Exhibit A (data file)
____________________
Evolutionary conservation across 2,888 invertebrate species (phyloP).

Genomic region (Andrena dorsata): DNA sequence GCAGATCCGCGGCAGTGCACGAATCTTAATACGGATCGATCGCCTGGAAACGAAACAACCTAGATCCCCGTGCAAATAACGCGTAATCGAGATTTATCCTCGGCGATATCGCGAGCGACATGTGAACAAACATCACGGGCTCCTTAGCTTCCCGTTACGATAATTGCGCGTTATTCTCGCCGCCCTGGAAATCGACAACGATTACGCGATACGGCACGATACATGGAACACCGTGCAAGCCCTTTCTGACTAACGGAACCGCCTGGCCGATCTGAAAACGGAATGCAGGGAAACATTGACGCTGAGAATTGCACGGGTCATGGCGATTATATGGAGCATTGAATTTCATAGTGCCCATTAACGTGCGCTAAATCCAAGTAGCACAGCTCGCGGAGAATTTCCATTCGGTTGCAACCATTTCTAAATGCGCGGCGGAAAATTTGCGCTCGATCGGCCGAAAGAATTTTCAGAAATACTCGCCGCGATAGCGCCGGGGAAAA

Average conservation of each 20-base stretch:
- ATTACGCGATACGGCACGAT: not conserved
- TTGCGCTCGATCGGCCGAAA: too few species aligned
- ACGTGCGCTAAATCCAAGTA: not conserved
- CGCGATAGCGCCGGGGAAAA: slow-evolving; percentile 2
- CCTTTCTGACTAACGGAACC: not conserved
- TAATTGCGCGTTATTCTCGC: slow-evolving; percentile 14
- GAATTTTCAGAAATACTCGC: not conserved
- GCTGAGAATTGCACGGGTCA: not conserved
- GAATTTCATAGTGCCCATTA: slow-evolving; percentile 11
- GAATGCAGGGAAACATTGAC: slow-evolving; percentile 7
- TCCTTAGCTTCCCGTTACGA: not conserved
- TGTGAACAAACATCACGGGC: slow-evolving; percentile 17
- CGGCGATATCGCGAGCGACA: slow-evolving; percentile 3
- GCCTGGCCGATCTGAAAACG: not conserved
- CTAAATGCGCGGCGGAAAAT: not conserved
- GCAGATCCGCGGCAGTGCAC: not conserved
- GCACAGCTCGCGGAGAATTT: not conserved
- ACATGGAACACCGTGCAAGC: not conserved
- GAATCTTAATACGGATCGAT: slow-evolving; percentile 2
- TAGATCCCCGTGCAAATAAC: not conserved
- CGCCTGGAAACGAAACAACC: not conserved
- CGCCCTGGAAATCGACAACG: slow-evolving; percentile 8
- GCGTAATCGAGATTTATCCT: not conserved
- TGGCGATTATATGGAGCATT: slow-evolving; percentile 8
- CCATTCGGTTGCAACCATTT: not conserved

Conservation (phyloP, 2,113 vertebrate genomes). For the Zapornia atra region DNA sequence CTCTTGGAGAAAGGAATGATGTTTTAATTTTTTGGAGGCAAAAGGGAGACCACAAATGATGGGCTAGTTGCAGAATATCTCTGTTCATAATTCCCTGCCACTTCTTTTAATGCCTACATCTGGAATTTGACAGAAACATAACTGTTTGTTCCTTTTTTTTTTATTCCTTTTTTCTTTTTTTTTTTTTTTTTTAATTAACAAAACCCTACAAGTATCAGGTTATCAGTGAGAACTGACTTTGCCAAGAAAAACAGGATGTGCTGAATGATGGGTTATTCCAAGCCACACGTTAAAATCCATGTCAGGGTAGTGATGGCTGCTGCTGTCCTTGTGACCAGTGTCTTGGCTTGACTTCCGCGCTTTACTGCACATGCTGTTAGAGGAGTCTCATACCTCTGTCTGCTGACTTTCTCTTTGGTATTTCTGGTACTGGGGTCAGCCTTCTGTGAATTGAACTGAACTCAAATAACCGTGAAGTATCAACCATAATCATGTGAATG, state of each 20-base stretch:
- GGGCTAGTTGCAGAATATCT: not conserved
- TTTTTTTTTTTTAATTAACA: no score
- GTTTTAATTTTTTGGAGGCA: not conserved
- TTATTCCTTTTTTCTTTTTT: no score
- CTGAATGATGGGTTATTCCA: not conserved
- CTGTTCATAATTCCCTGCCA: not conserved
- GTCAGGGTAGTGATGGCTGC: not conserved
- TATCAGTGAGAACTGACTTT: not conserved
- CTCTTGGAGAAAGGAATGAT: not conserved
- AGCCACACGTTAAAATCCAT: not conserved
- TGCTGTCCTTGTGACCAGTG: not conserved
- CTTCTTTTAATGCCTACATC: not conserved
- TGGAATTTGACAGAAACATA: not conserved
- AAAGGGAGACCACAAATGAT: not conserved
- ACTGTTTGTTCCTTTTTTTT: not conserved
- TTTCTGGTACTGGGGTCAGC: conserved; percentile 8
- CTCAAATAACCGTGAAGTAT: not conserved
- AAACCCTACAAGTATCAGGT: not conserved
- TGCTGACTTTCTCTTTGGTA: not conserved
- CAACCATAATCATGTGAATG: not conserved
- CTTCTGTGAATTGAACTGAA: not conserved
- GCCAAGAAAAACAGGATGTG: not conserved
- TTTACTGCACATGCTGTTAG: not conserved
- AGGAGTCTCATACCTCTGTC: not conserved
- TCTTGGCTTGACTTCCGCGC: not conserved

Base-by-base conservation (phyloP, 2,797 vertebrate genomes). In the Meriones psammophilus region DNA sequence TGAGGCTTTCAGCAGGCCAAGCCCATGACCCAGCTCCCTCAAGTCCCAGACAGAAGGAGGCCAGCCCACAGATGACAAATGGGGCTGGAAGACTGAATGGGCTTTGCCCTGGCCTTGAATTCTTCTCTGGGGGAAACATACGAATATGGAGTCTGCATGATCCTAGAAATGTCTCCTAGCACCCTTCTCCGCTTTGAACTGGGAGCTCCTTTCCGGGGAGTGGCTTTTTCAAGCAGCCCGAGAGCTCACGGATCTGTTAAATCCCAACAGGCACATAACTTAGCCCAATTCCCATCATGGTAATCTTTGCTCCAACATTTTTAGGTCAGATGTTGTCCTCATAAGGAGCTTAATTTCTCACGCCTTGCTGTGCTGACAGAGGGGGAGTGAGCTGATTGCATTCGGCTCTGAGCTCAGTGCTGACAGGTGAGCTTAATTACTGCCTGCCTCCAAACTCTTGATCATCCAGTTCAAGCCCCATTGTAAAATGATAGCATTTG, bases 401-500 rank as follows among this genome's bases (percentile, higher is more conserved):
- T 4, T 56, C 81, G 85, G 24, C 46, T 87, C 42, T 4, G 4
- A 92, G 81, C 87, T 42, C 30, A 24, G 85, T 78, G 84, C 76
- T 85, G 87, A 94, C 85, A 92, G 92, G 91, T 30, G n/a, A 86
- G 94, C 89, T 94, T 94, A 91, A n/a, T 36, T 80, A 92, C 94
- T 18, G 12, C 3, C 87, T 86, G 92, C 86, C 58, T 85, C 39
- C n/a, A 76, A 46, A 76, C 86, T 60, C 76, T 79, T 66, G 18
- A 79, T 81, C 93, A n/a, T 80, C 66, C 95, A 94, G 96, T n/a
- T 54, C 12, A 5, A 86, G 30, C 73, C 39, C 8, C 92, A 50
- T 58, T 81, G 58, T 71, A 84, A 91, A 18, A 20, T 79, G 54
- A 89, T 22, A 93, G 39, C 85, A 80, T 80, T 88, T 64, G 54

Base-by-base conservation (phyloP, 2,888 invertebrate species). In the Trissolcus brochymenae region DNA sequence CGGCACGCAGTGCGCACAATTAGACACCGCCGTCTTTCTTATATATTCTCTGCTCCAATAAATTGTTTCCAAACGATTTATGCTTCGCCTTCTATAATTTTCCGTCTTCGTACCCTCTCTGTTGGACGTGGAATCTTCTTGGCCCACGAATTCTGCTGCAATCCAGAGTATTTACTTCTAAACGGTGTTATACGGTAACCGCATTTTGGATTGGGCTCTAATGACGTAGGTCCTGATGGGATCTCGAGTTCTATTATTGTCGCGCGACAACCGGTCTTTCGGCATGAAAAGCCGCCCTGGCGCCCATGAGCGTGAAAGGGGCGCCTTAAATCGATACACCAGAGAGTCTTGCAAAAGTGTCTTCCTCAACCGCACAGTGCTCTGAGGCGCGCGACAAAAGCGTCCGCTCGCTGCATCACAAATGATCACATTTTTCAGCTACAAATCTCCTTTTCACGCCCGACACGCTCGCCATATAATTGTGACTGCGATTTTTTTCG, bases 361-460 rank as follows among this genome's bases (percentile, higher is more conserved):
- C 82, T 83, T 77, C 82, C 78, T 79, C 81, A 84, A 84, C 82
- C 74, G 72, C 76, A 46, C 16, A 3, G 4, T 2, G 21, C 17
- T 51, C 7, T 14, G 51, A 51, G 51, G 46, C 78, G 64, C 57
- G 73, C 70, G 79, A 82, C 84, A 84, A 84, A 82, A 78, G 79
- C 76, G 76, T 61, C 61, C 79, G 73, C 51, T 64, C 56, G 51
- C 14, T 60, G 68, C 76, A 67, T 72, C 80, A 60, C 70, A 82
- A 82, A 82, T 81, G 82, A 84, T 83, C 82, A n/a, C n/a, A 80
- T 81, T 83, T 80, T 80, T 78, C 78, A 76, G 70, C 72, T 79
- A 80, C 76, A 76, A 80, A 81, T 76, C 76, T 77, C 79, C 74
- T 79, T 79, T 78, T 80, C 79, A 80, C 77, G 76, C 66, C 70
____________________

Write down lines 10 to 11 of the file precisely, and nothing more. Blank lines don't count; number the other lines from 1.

- GAATTTTCAGAAATACTCGC: not conserved
- GCTGAGAATTGCACGGGTCA: not conserved